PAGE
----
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Psychotherapy – a personal view

Is there such a thing a mental health or mental illness? For some people going to see a counsellor is like a visit to the doctor. We have symptoms of something wrong, we expect a diagnosis, some treatment and then we get better. In the article that follows, Dennis Richards - a Counsellor and Hypnotherapist at The Hope Street Centre argues that psychotherapy is more like a journey than a visit to the doctor.

When presented with symptoms like low mood, anxiety, obsessive behaviour, irrational fears or relationship problems, some people just want them to go away and a pill from the doctor is a tempting solution (over 50 million prescriptions were written for antidepressants last year).   However, the medical profession is now admitting that medication does not solve psychological issues, covering up the symptoms rather than treating the cause. Psychiatrist Peter Breggin claims that psychotropic medications like antidepressants and tranquilizers disrupt the normal functioning of the brain rather than restoring a healthy balance of brain chemicals.

The relief they bring is by making the brain less sensitive. Current government (NICE) guidelines urge doctors in England to treat patients suffering mild to moderate depression with psychological therapies, including counselling.
Counselling can explore how we perceive the world, how we process difficult emotions, and how this is affected by our early childhood and wider society. It may involve developing new coping skills, discovering strength we did not know we had, or admitting our weaknesses without judgment and accepting the help of others. It may involve releasing pent-up feelings of the past or letting go of anxiety about the future in order to live more in the present. Invariably, it changes us, so we are in a process of becoming someone different.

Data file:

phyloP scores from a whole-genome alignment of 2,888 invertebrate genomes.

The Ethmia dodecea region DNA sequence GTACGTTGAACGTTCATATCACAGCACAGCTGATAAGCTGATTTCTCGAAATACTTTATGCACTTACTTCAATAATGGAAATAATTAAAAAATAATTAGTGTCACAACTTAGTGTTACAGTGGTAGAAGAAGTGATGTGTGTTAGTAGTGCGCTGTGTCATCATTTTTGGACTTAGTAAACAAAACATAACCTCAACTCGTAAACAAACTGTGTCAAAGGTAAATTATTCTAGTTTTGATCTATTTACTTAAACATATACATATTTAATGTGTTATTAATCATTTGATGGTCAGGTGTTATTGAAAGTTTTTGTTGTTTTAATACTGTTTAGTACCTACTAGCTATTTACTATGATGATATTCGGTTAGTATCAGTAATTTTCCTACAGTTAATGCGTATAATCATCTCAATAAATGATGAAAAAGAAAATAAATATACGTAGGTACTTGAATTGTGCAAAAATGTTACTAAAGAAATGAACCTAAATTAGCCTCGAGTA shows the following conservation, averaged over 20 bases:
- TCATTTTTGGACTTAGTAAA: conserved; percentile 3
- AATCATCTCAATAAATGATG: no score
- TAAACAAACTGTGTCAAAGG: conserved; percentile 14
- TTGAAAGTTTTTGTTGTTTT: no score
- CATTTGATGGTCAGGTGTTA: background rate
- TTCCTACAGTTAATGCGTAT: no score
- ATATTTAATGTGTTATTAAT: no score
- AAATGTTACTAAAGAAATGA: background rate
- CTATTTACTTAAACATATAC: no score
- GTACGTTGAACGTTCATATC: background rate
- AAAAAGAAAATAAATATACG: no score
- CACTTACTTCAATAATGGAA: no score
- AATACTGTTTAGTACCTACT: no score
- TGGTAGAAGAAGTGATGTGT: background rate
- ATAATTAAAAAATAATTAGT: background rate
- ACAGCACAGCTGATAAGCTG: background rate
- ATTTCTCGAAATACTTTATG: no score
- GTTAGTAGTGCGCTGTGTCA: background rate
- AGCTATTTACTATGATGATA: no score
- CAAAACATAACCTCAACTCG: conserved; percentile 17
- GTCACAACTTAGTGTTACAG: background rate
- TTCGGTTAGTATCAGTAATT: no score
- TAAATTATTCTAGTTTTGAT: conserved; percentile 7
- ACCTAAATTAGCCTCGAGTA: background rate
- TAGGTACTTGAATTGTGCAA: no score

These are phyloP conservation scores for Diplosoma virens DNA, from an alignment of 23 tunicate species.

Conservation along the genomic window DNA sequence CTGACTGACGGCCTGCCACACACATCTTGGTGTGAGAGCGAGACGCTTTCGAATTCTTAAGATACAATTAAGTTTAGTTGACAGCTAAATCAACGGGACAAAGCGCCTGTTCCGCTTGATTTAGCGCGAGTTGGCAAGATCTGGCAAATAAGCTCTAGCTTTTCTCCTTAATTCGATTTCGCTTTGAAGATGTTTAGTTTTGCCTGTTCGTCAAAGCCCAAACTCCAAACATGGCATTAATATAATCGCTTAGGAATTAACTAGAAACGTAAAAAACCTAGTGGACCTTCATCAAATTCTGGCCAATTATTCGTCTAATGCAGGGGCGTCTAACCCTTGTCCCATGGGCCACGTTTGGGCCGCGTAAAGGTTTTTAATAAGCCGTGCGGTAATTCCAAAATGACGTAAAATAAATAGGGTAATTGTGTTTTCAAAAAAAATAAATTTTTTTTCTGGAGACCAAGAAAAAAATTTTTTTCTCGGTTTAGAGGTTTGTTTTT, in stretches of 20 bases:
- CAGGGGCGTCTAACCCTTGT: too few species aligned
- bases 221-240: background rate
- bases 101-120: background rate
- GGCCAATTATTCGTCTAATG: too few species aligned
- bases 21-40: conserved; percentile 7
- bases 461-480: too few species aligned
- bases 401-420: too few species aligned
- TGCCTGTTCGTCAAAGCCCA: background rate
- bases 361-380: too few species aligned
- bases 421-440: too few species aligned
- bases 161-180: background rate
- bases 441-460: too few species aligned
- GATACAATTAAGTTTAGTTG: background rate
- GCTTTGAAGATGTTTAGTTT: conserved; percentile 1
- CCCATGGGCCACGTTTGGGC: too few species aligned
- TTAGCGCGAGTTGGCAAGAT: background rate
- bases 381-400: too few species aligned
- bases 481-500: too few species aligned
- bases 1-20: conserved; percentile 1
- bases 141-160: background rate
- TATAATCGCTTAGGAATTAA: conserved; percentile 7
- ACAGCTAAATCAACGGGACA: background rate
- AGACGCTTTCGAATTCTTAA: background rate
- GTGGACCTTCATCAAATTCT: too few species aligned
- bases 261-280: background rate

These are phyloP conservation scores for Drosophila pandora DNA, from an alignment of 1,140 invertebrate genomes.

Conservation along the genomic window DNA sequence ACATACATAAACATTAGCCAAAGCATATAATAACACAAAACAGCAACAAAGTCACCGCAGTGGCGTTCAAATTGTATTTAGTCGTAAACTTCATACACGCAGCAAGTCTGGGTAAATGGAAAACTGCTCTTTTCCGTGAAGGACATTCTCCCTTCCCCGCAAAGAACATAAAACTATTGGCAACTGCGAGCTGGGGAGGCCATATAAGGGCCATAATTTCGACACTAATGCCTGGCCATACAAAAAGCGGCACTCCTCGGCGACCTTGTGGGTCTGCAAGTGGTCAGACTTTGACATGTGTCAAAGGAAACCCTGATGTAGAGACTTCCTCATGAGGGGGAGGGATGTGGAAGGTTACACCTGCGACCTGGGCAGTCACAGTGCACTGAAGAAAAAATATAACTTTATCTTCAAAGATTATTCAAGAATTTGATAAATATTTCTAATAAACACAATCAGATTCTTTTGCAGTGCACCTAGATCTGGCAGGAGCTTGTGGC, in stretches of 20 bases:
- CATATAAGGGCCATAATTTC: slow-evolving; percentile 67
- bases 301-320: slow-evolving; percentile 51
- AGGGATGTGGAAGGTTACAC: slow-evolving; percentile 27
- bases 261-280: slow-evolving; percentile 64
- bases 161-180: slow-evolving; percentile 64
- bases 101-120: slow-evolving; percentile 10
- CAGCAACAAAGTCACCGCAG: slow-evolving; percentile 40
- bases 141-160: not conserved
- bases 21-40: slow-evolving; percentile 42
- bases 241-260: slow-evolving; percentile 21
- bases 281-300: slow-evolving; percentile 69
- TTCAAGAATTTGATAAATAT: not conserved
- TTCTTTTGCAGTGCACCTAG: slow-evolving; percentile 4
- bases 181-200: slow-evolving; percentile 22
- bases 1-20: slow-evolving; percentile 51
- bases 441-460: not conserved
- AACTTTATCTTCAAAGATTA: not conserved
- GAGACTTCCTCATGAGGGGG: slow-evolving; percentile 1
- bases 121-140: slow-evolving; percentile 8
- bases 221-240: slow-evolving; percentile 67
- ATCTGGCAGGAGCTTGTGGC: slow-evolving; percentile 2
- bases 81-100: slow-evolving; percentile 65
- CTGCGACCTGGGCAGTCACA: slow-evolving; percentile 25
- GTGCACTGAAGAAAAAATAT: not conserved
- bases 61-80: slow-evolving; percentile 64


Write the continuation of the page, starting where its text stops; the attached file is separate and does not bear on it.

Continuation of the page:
It is this aspect that reminds me of a journey. The world looks different as we continue and we visit parts of ourselves we have never seen or have not visited for a long time. For some it will involve entering into the darkness of what might seem overwhelming emotions, before they can be transformed into something positive. Mythologist Joseph Campbell called it the hero’s journey, for it is found in the mythology of the world throughout history. The archetypal hero’s journey involves venturing into a region of supernatural wonder where fabulous forces are there encountered and a decisive victory is won, before returning to the world with a gift for humanity.

We enter a region of supernatural wonder every night when we dream (everybody dreams, even if they do not remember it). I work a lot with dreams, where people can access strengths and qualities they may not exhibit in normal waking life. By working on the dream (exploring and amplifying its meaning) we can access new ways of being to enhance our lives and the world.

We can, therefore, see psychological problems not as an illness to be cured but an invitation to a journey of discovery. The destination may not be a problem fixed, but a new way of being that enriches our lives and the world around us. Are you ready to embark?

Further reading:

Peter Breggin, Toxic Psychiatry: Why Therapy, Empathy and Love Must Replace the Drugs, Electroshock and Biochemical Theories of the New Psychiatry
Joseph Campbell, The Hero With A Thousand Faces. 

Medical disclaimer: this article should not be construed as medical advice. If you have a medical condition or need advice on medication, please consult your physician.

Dennis Richards is a Counsellor and Hypnotherapist at the Hope Street Centre.

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